McGill University's faculty of family medicine in Montreal has opened a new space on campus with the aim of passing more Indigenous knowledge on to future doctors.
Assistant professor Richard Budgell says the space will serve as a cultural centre for Indigenous students and scholars.
It will also be a learning space for non-Indigenous medical students as the university works to make Indigenous health a bigger part of the curriculum, he said.
"So that they're going into Indigenous settings with better knowledge of the people they are encountering," he said, noting many graduates go on to work in Indigenous communities or in urban settings where they have many Indigenous patients.
This comes after the death of Atikamekw woman Joyce Echaquan, 37, in a Joliette hospital in 2020. Echaquan had filmed nurses hurling insults at her.
A coroner's report found racism and discrimination contributed to her death.
Resident physician Jennifer Robinson says the new Indigenous space is a step toward preventing such incidents, but there is far more work left to be done.
"There is a need to have Indigenous people in the different primary-care settings creating and co-creating how we move forward to make sure that things are more safe for the Indigenous population," she said.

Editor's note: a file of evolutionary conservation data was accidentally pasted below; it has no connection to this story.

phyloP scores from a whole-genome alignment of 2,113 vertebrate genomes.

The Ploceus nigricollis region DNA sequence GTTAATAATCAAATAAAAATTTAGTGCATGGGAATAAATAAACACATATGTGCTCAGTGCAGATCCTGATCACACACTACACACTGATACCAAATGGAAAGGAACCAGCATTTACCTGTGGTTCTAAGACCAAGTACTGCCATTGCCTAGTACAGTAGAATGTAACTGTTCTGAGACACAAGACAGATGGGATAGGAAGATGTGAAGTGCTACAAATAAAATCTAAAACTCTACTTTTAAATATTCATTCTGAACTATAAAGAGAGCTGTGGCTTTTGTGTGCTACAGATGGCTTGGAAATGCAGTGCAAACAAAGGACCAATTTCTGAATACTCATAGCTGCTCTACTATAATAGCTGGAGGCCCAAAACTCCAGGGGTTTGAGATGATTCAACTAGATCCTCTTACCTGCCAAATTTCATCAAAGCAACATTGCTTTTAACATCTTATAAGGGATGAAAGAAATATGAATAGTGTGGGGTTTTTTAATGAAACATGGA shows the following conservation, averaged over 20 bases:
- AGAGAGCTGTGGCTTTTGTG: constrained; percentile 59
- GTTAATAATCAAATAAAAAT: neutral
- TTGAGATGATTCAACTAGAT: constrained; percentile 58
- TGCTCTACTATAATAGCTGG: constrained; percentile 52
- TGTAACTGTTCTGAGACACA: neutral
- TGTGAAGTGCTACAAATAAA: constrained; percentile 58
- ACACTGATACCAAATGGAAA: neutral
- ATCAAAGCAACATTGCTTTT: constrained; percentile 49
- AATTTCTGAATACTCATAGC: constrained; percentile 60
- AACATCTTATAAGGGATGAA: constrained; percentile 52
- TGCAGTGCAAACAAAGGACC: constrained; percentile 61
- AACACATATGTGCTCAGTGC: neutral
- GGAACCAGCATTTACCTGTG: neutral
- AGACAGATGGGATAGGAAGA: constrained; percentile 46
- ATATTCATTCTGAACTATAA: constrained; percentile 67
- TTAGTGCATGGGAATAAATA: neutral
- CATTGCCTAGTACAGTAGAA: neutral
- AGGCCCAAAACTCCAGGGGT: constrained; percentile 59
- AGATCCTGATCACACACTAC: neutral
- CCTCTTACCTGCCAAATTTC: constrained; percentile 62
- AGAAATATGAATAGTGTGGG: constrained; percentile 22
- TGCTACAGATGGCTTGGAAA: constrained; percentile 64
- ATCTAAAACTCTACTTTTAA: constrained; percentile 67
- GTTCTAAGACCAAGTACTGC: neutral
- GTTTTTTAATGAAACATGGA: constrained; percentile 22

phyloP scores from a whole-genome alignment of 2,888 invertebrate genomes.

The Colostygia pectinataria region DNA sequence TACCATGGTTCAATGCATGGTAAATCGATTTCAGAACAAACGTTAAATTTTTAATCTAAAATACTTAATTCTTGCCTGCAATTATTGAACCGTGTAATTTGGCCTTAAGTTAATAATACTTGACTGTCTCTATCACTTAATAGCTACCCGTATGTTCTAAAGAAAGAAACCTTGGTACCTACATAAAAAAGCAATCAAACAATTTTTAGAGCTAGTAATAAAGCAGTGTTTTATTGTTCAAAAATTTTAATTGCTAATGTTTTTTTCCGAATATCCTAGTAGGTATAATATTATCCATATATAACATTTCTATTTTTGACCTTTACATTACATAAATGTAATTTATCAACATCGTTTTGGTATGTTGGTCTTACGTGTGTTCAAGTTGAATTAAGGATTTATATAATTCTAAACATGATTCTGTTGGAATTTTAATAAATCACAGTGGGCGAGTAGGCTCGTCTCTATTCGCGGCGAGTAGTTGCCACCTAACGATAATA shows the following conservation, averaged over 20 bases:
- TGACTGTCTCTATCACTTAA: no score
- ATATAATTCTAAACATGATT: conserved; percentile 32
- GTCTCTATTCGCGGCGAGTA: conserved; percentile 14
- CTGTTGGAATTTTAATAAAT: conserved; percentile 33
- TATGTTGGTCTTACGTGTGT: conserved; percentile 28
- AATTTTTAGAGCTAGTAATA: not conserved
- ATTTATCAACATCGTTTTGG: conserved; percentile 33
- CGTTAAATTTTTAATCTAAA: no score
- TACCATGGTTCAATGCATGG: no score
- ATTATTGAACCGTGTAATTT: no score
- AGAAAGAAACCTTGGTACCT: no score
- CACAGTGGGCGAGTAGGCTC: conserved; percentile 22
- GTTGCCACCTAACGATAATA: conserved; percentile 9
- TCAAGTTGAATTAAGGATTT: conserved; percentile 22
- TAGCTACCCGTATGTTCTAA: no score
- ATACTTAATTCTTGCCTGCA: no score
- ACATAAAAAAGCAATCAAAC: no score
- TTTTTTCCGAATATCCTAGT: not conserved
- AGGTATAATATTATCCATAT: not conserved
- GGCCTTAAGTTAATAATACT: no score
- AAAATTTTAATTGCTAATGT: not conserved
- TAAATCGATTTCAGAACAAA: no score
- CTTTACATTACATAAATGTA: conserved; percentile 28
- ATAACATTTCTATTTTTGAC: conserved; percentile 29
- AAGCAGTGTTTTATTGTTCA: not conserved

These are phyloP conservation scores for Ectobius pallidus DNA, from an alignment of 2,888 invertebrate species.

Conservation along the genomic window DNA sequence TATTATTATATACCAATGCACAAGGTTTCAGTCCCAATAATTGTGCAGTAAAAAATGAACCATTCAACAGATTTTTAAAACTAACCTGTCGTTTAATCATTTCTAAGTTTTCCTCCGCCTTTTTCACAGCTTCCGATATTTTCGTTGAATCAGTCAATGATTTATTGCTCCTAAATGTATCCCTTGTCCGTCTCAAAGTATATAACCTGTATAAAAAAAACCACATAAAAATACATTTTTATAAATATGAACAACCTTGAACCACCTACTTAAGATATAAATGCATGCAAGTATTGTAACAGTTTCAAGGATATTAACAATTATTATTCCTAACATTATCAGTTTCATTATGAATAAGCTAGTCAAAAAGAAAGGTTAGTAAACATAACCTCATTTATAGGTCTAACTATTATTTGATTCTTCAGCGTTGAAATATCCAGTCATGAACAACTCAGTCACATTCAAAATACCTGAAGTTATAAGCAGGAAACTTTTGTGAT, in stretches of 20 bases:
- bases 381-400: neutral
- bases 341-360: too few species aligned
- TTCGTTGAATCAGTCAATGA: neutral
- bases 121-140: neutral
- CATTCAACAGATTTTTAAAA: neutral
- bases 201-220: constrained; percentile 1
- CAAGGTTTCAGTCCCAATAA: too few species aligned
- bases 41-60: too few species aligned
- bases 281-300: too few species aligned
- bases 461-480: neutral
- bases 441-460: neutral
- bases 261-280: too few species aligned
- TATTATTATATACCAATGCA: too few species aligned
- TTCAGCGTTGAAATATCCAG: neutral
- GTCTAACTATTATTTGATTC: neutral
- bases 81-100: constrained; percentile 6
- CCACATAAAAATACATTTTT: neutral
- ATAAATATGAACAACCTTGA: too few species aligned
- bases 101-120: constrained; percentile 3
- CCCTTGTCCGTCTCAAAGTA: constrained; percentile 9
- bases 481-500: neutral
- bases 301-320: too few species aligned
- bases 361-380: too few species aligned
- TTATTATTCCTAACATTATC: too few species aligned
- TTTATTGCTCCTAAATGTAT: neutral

She said higher levels of government to acknowledge that need.
Front-line worker Nina Sigalowitz said she knows first-hand the challenges Indigenous people face getting health care.
"There always seems to be prejudice on the front lines," she said.
"So this is how the health of our communities are so much lower than non-Indigenous, because from the get-go we don't even want to go into the health system."
Budgell said medical schools across the country are working toward including more Indigenous concepts.
"I think it's a common direction for faculties of medicine and health," he said.
At McGill, he said the new room is designed to feel less like a classroom and more like a comfortable space that is welcoming to everybody.
It is set up "to make sharing and learning a little more informal," he said.
He said the intention is to have events in the space every month. Budgell is one of two Indigenous professors who also intends to use it as a teaching space with students, he said.
"I think it's important that we Indigenize the teaching of medicine," said Budgell.